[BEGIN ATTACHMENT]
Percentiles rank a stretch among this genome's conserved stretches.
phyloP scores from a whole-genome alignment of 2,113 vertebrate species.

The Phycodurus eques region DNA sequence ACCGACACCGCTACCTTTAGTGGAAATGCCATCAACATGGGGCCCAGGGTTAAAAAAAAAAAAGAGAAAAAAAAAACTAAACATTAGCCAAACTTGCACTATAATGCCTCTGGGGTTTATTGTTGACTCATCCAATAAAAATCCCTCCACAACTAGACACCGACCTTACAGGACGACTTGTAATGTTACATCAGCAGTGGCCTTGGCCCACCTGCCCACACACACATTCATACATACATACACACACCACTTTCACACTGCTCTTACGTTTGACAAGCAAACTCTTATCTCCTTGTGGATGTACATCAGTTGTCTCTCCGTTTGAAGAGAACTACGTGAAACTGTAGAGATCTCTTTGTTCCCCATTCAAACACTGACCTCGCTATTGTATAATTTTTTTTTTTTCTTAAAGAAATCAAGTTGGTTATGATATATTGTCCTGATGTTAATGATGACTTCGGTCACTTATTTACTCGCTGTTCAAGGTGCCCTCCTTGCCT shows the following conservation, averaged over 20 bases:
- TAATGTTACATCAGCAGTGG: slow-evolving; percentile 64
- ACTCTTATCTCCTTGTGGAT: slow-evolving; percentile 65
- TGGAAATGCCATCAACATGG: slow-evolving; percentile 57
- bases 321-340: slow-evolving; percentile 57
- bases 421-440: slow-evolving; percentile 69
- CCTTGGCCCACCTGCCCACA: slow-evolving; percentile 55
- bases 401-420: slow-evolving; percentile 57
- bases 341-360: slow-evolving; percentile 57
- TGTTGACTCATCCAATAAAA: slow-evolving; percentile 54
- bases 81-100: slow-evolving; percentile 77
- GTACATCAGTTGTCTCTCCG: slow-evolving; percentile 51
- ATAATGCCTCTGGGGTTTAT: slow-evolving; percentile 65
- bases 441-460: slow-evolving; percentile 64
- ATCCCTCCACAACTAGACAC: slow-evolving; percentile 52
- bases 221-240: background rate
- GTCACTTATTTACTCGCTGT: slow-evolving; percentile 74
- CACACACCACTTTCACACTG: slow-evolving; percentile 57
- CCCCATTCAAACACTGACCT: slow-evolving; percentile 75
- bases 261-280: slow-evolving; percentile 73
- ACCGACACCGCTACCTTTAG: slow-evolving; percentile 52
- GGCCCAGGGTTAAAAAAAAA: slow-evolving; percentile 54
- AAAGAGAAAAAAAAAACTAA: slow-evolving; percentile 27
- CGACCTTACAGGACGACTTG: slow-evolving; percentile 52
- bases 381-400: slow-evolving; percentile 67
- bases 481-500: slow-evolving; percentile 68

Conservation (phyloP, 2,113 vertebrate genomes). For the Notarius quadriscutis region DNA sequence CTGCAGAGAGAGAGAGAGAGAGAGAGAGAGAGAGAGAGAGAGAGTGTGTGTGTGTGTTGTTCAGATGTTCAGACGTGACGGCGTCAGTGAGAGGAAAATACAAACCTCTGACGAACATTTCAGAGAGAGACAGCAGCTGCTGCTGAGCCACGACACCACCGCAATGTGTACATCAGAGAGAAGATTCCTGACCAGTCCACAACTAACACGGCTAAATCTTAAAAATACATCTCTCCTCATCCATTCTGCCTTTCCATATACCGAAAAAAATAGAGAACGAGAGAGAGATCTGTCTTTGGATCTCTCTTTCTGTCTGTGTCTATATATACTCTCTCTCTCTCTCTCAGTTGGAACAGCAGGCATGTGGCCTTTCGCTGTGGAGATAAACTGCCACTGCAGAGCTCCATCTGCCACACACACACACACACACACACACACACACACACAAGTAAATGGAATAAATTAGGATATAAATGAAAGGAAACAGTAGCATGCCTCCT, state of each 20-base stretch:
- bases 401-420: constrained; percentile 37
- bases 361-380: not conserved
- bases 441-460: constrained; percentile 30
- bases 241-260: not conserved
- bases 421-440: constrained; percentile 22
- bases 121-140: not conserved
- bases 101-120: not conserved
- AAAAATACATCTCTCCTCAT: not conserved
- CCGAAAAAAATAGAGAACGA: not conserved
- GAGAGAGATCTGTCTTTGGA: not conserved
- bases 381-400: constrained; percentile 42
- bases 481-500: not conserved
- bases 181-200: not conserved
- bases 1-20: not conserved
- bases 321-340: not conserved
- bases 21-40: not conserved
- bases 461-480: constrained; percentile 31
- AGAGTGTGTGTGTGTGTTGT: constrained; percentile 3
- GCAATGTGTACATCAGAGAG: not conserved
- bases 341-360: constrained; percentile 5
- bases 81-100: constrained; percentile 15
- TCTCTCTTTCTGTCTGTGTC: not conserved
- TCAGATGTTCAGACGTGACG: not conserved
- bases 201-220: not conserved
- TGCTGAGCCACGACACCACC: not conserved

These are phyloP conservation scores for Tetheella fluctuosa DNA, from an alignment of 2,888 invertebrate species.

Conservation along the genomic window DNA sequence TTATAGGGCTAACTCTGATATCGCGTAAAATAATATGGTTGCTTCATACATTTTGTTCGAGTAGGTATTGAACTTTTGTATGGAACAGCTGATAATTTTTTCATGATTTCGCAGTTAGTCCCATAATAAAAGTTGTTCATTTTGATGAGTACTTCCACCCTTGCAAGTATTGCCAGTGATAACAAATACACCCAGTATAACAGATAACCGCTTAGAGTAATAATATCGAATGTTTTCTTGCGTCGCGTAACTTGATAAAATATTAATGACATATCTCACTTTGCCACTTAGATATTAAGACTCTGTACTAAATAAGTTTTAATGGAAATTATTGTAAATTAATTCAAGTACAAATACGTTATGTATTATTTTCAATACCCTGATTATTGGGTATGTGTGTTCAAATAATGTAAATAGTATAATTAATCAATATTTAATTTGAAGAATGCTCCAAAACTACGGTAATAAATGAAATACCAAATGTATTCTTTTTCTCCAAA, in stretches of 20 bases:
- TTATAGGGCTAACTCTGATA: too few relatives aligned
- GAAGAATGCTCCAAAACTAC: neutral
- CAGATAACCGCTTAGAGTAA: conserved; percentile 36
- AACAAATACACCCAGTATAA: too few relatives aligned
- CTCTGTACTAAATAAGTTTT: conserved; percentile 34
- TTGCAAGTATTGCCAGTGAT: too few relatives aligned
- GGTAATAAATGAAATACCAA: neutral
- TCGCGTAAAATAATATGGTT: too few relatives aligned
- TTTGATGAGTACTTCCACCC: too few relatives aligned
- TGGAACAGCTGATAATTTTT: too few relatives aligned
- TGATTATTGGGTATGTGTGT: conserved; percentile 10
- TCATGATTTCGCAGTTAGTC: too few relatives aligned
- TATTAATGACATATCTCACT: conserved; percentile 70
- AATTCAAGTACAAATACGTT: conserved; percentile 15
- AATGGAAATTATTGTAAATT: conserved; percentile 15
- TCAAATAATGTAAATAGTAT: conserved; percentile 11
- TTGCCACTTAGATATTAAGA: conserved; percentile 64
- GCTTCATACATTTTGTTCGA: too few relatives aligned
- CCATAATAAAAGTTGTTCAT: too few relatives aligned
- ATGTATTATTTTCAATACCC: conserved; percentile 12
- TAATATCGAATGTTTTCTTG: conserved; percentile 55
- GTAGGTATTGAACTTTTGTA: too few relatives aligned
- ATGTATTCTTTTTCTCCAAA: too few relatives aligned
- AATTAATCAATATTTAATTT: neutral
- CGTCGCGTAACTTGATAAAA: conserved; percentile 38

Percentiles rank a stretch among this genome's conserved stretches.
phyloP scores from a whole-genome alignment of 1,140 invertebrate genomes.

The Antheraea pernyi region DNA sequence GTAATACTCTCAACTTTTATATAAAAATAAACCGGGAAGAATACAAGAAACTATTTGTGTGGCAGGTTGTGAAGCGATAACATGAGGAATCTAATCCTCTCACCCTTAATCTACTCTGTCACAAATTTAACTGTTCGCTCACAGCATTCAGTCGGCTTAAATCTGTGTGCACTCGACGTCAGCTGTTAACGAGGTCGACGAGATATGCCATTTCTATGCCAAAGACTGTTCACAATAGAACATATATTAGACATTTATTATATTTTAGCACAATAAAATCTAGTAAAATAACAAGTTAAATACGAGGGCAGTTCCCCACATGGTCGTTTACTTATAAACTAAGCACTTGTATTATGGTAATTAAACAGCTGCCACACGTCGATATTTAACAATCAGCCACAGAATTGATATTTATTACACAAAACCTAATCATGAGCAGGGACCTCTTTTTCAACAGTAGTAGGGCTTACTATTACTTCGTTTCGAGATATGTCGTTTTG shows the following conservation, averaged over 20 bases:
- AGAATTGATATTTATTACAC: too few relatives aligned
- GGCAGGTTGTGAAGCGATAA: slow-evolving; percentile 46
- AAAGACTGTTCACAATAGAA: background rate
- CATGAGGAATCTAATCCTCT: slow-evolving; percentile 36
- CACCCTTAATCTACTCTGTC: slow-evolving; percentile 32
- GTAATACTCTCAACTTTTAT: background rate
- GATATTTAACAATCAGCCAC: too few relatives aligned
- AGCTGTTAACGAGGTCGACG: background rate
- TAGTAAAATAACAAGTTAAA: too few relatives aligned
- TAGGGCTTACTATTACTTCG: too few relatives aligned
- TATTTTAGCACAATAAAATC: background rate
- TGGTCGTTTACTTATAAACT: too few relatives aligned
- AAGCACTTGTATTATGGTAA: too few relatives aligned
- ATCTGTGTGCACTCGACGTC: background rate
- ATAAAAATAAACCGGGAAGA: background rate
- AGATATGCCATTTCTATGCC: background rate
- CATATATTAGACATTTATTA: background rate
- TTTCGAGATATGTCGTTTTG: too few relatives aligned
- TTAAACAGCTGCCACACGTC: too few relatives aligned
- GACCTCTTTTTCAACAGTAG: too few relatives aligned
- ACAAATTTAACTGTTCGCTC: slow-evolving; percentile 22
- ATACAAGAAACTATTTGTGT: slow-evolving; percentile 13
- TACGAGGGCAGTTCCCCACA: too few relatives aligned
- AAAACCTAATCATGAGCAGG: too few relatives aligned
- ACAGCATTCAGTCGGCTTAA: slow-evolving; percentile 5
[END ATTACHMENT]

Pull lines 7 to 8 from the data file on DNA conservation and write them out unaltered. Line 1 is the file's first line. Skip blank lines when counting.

- bases 321-340: slow-evolving; percentile 57
- bases 421-440: slow-evolving; percentile 69